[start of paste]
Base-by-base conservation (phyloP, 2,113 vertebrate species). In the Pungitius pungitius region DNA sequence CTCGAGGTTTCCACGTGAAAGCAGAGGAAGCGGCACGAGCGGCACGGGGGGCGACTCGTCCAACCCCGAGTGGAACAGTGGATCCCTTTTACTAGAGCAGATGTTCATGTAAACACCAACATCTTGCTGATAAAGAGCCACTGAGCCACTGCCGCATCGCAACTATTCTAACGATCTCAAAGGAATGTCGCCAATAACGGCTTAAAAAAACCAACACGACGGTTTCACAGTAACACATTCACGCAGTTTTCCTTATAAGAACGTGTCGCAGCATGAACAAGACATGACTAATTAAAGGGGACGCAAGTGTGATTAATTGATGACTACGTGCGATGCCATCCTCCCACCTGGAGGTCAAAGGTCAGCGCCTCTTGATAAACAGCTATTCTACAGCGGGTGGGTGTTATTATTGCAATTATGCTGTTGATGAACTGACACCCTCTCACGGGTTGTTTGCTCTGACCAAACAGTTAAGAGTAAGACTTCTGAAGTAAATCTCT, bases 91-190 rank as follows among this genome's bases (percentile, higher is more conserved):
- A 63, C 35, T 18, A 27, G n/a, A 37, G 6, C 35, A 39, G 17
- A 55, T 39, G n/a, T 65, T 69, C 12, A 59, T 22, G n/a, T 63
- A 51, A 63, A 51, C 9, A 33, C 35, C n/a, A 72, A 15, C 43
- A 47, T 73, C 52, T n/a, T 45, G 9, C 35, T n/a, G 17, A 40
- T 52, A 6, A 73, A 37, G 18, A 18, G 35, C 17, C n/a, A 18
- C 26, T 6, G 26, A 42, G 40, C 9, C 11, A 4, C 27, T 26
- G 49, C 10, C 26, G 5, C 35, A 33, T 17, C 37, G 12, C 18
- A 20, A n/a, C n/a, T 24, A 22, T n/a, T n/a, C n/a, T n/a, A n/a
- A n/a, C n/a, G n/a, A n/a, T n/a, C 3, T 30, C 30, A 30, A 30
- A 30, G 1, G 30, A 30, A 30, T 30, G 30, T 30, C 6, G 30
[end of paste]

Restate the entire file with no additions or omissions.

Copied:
Base-by-base conservation (phyloP, 2,113 vertebrate species). In the Pungitius pungitius region DNA sequence CTCGAGGTTTCCACGTGAAAGCAGAGGAAGCGGCACGAGCGGCACGGGGGGCGACTCGTCCAACCCCGAGTGGAACAGTGGATCCCTTTTACTAGAGCAGATGTTCATGTAAACACCAACATCTTGCTGATAAAGAGCCACTGAGCCACTGCCGCATCGCAACTATTCTAACGATCTCAAAGGAATGTCGCCAATAACGGCTTAAAAAAACCAACACGACGGTTTCACAGTAACACATTCACGCAGTTTTCCTTATAAGAACGTGTCGCAGCATGAACAAGACATGACTAATTAAAGGGGACGCAAGTGTGATTAATTGATGACTACGTGCGATGCCATCCTCCCACCTGGAGGTCAAAGGTCAGCGCCTCTTGATAAACAGCTATTCTACAGCGGGTGGGTGTTATTATTGCAATTATGCTGTTGATGAACTGACACCCTCTCACGGGTTGTTTGCTCTGACCAAACAGTTAAGAGTAAGACTTCTGAAGTAAATCTCT, bases 91-190 rank as follows among this genome's bases (percentile, higher is more conserved):
- A 63, C 35, T 18, A 27, G n/a, A 37, G 6, C 35, A 39, G 17
- A 55, T 39, G n/a, T 65, T 69, C 12, A 59, T 22, G n/a, T 63
- A 51, A 63, A 51, C 9, A 33, C 35, C n/a, A 72, A 15, C 43
- A 47, T 73, C 52, T n/a, T 45, G 9, C 35, T n/a, G 17, A 40
- T 52, A 6, A 73, A 37, G 18, A 18, G 35, C 17, C n/a, A 18
- C 26, T 6, G 26, A 42, G 40, C 9, C 11, A 4, C 27, T 26
- G 49, C 10, C 26, G 5, C 35, A 33, T 17, C 37, G 12, C 18
- A 20, A n/a, C n/a, T 24, A 22, T n/a, T n/a, C n/a, T n/a, A n/a
- A n/a, C n/a, G n/a, A n/a, T n/a, C 3, T 30, C 30, A 30, A 30
- A 30, G 1, G 30, A 30, A 30, T 30, G 30, T 30, C 6, G 30